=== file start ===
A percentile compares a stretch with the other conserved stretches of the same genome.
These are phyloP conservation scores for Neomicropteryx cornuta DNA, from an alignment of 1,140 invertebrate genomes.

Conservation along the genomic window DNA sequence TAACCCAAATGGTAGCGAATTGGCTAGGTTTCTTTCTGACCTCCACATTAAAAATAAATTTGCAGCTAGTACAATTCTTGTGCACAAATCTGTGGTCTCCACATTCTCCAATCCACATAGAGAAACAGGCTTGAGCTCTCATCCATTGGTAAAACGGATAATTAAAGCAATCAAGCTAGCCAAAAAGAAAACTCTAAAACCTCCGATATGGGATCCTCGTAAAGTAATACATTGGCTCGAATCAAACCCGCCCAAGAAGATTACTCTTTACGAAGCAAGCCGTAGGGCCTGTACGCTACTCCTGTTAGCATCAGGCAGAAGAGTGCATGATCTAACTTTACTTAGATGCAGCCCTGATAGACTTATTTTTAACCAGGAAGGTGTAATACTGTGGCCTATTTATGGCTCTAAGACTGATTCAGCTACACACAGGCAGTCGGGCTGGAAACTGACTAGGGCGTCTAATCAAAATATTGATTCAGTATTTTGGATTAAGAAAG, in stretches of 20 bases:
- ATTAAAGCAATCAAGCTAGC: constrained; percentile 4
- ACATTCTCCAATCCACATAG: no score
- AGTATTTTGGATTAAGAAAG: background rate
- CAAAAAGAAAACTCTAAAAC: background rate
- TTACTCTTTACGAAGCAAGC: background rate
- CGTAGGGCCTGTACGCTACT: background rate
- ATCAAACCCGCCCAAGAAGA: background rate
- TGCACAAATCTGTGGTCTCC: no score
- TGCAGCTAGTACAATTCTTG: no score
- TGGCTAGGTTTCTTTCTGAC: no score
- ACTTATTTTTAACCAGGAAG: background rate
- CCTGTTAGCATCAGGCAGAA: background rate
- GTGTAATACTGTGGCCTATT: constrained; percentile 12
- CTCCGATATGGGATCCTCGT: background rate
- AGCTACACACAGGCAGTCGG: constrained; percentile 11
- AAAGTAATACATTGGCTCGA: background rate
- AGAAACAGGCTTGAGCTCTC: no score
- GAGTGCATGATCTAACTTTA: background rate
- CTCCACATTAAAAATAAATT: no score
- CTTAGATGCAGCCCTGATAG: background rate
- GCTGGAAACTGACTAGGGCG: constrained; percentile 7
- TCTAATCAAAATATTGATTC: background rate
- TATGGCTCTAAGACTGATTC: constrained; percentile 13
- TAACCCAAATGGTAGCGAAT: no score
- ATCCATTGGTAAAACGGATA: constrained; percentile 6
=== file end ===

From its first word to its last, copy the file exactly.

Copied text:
A percentile compares a stretch with the other conserved stretches of the same genome.
These are phyloP conservation scores for Neomicropteryx cornuta DNA, from an alignment of 1,140 invertebrate genomes.

Conservation along the genomic window DNA sequence TAACCCAAATGGTAGCGAATTGGCTAGGTTTCTTTCTGACCTCCACATTAAAAATAAATTTGCAGCTAGTACAATTCTTGTGCACAAATCTGTGGTCTCCACATTCTCCAATCCACATAGAGAAACAGGCTTGAGCTCTCATCCATTGGTAAAACGGATAATTAAAGCAATCAAGCTAGCCAAAAAGAAAACTCTAAAACCTCCGATATGGGATCCTCGTAAAGTAATACATTGGCTCGAATCAAACCCGCCCAAGAAGATTACTCTTTACGAAGCAAGCCGTAGGGCCTGTACGCTACTCCTGTTAGCATCAGGCAGAAGAGTGCATGATCTAACTTTACTTAGATGCAGCCCTGATAGACTTATTTTTAACCAGGAAGGTGTAATACTGTGGCCTATTTATGGCTCTAAGACTGATTCAGCTACACACAGGCAGTCGGGCTGGAAACTGACTAGGGCGTCTAATCAAAATATTGATTCAGTATTTTGGATTAAGAAAG, in stretches of 20 bases:
- ATTAAAGCAATCAAGCTAGC: constrained; percentile 4
- ACATTCTCCAATCCACATAG: no score
- AGTATTTTGGATTAAGAAAG: background rate
- CAAAAAGAAAACTCTAAAAC: background rate
- TTACTCTTTACGAAGCAAGC: background rate
- CGTAGGGCCTGTACGCTACT: background rate
- ATCAAACCCGCCCAAGAAGA: background rate
- TGCACAAATCTGTGGTCTCC: no score
- TGCAGCTAGTACAATTCTTG: no score
- TGGCTAGGTTTCTTTCTGAC: no score
- ACTTATTTTTAACCAGGAAG: background rate
- CCTGTTAGCATCAGGCAGAA: background rate
- GTGTAATACTGTGGCCTATT: constrained; percentile 12
- CTCCGATATGGGATCCTCGT: background rate
- AGCTACACACAGGCAGTCGG: constrained; percentile 11
- AAAGTAATACATTGGCTCGA: background rate
- AGAAACAGGCTTGAGCTCTC: no score
- GAGTGCATGATCTAACTTTA: background rate
- CTCCACATTAAAAATAAATT: no score
- CTTAGATGCAGCCCTGATAG: background rate
- GCTGGAAACTGACTAGGGCG: constrained; percentile 7
- TCTAATCAAAATATTGATTC: background rate
- TATGGCTCTAAGACTGATTC: constrained; percentile 13
- TAACCCAAATGGTAGCGAAT: no score
- ATCCATTGGTAAAACGGATA: constrained; percentile 6